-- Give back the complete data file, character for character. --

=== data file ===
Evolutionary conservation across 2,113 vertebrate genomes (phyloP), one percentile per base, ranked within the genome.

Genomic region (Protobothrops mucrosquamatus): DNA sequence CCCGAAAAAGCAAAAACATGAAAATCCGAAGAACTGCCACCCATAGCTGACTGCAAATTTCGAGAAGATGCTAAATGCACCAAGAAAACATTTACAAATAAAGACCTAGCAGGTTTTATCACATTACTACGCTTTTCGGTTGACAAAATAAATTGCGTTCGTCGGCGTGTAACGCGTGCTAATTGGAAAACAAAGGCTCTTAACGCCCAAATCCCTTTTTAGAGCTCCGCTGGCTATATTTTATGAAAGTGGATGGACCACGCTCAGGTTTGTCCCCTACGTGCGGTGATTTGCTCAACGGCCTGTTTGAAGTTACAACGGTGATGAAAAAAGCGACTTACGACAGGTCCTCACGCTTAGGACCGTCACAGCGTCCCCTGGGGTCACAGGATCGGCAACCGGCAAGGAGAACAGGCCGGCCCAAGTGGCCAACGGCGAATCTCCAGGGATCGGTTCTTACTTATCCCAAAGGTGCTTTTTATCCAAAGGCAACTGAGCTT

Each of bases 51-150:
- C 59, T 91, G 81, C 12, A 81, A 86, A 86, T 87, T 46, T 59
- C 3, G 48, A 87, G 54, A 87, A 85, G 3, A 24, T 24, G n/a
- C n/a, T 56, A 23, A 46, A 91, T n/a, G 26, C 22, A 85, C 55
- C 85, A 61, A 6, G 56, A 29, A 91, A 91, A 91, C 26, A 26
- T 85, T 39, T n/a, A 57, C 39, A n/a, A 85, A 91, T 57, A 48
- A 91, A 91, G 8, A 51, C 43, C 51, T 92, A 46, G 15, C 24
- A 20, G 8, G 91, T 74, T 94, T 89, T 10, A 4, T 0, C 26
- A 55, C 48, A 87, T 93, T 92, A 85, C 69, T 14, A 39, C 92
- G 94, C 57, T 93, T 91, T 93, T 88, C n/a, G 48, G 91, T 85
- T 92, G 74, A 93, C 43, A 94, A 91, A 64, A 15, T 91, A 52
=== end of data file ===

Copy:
Evolutionary conservation across 2,113 vertebrate genomes (phyloP), one percentile per base, ranked within the genome.

Genomic region (Protobothrops mucrosquamatus): DNA sequence CCCGAAAAAGCAAAAACATGAAAATCCGAAGAACTGCCACCCATAGCTGACTGCAAATTTCGAGAAGATGCTAAATGCACCAAGAAAACATTTACAAATAAAGACCTAGCAGGTTTTATCACATTACTACGCTTTTCGGTTGACAAAATAAATTGCGTTCGTCGGCGTGTAACGCGTGCTAATTGGAAAACAAAGGCTCTTAACGCCCAAATCCCTTTTTAGAGCTCCGCTGGCTATATTTTATGAAAGTGGATGGACCACGCTCAGGTTTGTCCCCTACGTGCGGTGATTTGCTCAACGGCCTGTTTGAAGTTACAACGGTGATGAAAAAAGCGACTTACGACAGGTCCTCACGCTTAGGACCGTCACAGCGTCCCCTGGGGTCACAGGATCGGCAACCGGCAAGGAGAACAGGCCGGCCCAAGTGGCCAACGGCGAATCTCCAGGGATCGGTTCTTACTTATCCCAAAGGTGCTTTTTATCCAAAGGCAACTGAGCTT

Each of bases 51-150:
- C 59, T 91, G 81, C 12, A 81, A 86, A 86, T 87, T 46, T 59
- C 3, G 48, A 87, G 54, A 87, A 85, G 3, A 24, T 24, G n/a
- C n/a, T 56, A 23, A 46, A 91, T n/a, G 26, C 22, A 85, C 55
- C 85, A 61, A 6, G 56, A 29, A 91, A 91, A 91, C 26, A 26
- T 85, T 39, T n/a, A 57, C 39, A n/a, A 85, A 91, T 57, A 48
- A 91, A 91, G 8, A 51, C 43, C 51, T 92, A 46, G 15, C 24
- A 20, G 8, G 91, T 74, T 94, T 89, T 10, A 4, T 0, C 26
- A 55, C 48, A 87, T 93, T 92, A 85, C 69, T 14, A 39, C 92
- G 94, C 57, T 93, T 91, T 93, T 88, C n/a, G 48, G 91, T 85
- T 92, G 74, A 93, C 43, A 94, A 91, A 64, A 15, T 91, A 52